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Short Seller Muddy Waters Behind Aluminum Report -- WSJ

10 Feb 2018 7:32 am
By Scott Patterson 

This article is being republished as part of our daily reproduction of WSJ.com articles that also appeared in the U.S. print edition of The Wall Street Journal (February 10, 2018).

Muddy Waters LLC, one of the world's most renowned short sellers, wrote an anonymous 2015 report that first drew attention to suspicious activity behind an enormous aluminum cache in the Mexican desert -- a stockpile that helped spawn federal investigations and highlighted aluminum trade imbalances with China.

The report's author had been a secret until Thursday, when Muddy Waters founder Carson Block said in an interview that his firm was behind the report. He said Muddy Waters planned to reveal its authorship in a court filing -- in response to a lawsuit from a California company it had targeted in the same report.

The San Francisco-based short seller first gained fame in 2011 following its revelations about fraudulent practices at Chinese forestry company Sino-Forest Corp., which later filed for bankruptcy. Mr. Block has a reputation for investigating Chinese companies, including most recently a Hong Kong-listed furniture maker and a dairy-farm operator.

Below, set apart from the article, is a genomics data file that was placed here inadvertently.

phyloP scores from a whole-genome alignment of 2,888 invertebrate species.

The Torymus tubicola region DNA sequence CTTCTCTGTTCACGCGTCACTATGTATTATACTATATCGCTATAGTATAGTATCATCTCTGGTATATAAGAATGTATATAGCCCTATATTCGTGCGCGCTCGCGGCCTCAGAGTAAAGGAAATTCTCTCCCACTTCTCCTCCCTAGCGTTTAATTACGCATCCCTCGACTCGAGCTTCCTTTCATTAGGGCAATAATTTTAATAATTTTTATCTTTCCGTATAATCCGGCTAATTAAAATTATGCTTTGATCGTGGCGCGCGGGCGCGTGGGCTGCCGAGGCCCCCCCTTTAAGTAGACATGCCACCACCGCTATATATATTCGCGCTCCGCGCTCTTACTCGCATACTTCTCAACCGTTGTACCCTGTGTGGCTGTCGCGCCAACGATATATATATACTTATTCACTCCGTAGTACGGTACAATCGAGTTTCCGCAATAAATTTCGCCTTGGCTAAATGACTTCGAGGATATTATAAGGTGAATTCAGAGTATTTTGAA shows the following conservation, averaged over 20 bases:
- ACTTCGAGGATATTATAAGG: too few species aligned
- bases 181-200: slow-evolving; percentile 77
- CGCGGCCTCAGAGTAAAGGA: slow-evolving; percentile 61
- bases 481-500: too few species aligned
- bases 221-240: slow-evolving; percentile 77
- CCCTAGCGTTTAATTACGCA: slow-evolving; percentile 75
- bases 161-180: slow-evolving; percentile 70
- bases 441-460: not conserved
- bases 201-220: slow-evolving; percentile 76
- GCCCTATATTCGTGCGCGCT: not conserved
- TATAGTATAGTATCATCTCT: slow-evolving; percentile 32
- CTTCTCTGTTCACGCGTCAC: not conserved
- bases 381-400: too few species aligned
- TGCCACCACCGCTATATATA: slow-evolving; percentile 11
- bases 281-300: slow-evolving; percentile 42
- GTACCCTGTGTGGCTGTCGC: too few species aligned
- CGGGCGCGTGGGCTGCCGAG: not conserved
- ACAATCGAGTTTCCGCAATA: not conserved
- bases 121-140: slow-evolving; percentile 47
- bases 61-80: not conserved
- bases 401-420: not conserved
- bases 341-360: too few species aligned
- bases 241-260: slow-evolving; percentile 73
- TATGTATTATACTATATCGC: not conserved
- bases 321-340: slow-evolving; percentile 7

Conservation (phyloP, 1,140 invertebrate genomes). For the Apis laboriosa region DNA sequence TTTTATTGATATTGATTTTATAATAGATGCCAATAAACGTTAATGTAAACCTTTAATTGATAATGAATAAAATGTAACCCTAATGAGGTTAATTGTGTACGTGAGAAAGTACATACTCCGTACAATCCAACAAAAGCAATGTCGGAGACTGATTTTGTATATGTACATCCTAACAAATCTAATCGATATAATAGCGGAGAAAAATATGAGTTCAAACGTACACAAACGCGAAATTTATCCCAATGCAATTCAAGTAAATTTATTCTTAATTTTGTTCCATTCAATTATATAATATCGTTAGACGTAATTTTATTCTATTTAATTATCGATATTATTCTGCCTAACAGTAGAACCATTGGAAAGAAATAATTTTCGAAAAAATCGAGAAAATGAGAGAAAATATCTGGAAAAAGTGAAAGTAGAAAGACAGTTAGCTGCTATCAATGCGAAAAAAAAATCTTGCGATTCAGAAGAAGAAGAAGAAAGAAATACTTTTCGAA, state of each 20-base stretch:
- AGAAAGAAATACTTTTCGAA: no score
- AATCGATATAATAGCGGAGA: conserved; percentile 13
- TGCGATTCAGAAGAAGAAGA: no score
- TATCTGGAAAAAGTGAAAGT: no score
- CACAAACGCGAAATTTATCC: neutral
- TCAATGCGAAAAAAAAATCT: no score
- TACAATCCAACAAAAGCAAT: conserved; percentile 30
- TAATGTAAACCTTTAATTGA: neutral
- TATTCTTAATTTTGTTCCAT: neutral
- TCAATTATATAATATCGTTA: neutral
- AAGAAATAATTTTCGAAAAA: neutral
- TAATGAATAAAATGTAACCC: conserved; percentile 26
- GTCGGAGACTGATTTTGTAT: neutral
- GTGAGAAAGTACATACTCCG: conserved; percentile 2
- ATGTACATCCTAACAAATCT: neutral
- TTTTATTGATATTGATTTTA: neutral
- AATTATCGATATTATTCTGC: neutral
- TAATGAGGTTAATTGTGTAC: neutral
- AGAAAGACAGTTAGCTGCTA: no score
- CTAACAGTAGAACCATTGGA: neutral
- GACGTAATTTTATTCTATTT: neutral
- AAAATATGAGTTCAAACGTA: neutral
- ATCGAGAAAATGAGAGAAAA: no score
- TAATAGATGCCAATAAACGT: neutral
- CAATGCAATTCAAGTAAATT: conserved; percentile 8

Short sellers, which profit by betting on a company's share price falling, often work to highlight weaknesses in the company's balance sheet or, at times, nefarious behavior.

Muddy Waters' investigation -- which resulted in the anonymous report -- shows the extreme lengths some short sellers go to search out information on public companies and shape a narrative about them for the market.

Mr. Block said Muddy Waters used an alias, Dupre Analytics, to allege in a July 2015 report that the founder of Chinese aluminum producer China Zhongwang Holdings Ltd., Liu Zhongtian, was committing fraud. The report claimed Mr. Liu used billions in loans from Chinese banks to secretly purchase his company's aluminum and ship it overseas to facilities he controlled to make the company appear more profitable than it actually was.

The report claimed Mr. Liu and his family were involved in "the largest and most complex China fraud ever uncovered."